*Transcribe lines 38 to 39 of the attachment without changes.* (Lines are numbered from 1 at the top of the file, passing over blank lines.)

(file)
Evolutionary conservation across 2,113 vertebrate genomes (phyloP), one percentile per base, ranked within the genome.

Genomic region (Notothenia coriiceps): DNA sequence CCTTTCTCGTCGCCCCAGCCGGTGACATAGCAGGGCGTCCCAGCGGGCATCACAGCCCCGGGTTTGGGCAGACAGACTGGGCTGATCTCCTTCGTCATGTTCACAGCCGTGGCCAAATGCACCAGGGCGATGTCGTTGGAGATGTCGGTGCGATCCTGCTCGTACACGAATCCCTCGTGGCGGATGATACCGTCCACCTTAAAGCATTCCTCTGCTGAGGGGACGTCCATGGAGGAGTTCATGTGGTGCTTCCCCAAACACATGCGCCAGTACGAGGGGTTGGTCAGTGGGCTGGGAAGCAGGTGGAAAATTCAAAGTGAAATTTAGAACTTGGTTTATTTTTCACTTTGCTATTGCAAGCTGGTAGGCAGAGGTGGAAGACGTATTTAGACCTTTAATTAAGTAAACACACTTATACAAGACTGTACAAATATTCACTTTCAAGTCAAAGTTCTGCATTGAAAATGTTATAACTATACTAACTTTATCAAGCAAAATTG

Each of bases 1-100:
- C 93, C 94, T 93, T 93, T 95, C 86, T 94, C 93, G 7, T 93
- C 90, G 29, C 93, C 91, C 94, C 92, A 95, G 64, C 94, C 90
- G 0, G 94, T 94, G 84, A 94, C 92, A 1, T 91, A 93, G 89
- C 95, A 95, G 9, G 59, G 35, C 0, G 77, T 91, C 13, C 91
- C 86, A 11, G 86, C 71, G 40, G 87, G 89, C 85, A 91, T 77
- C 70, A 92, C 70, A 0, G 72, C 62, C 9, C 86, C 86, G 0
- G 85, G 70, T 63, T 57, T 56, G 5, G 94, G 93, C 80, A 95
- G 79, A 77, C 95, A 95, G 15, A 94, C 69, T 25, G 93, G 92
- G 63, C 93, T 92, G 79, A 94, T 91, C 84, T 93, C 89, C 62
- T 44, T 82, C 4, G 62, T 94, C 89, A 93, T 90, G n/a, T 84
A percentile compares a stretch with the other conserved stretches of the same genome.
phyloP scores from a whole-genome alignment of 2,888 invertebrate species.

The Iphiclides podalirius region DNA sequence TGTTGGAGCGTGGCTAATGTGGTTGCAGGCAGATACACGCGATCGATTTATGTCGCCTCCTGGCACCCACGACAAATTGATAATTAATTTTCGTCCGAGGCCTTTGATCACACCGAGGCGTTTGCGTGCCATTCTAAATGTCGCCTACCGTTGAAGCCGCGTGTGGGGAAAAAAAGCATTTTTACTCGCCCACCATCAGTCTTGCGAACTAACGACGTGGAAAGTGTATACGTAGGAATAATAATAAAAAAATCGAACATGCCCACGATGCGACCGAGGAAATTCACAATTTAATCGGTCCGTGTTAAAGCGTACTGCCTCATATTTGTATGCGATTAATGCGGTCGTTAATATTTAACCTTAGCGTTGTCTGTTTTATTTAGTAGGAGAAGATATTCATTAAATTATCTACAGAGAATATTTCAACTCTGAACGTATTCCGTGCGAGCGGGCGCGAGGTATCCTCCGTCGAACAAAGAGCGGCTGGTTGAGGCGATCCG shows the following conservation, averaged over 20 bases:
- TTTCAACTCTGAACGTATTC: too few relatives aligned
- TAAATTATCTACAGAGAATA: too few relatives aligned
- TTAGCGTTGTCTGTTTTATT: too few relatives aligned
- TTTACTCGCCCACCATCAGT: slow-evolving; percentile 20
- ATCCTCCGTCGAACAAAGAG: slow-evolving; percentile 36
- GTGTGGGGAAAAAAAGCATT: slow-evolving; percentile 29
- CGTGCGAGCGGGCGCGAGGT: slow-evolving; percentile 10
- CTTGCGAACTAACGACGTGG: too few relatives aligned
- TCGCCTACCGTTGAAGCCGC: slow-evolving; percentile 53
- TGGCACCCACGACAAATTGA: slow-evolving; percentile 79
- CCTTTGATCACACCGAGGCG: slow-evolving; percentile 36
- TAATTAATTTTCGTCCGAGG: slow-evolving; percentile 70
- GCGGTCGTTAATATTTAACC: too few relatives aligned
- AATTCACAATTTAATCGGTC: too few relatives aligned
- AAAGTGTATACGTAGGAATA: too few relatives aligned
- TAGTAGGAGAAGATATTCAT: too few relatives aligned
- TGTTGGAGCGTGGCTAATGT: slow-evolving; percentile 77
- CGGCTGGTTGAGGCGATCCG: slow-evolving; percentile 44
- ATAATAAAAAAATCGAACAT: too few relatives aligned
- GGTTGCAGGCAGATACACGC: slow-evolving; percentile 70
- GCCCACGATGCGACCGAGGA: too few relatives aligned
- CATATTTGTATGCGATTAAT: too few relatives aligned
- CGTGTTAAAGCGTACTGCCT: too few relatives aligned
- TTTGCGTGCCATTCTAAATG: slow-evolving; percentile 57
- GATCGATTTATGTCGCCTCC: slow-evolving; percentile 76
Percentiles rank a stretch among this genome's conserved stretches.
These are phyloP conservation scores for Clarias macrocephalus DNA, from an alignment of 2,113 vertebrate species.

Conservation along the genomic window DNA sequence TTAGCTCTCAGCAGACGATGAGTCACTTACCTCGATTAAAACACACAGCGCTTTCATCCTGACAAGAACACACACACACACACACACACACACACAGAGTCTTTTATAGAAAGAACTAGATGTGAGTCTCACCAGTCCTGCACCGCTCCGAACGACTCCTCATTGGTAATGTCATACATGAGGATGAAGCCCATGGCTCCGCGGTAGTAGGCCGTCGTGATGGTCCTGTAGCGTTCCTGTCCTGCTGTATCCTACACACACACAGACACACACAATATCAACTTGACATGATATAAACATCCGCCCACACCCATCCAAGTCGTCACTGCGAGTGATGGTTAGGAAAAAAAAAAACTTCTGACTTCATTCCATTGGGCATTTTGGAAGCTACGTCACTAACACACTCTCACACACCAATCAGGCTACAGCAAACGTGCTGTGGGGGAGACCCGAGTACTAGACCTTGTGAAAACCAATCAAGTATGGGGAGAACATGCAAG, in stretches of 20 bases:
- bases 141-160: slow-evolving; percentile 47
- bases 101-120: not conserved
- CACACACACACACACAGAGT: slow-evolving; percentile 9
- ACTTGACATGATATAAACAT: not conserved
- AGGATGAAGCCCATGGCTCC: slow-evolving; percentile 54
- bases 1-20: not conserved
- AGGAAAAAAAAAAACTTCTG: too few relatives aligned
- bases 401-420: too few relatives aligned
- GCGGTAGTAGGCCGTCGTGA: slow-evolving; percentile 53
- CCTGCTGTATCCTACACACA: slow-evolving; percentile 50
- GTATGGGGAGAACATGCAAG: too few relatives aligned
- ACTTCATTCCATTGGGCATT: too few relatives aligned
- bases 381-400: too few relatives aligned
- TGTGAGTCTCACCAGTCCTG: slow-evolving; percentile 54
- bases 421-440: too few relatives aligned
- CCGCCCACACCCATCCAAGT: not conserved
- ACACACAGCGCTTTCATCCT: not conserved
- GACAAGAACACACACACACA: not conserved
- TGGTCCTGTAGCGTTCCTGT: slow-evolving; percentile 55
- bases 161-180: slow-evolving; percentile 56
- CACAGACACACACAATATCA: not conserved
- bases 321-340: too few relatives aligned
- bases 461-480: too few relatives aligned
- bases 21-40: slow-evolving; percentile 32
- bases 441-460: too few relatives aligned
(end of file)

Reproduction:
- CATATTTGTATGCGATTAAT: too few relatives aligned
- CGTGTTAAAGCGTACTGCCT: too few relatives aligned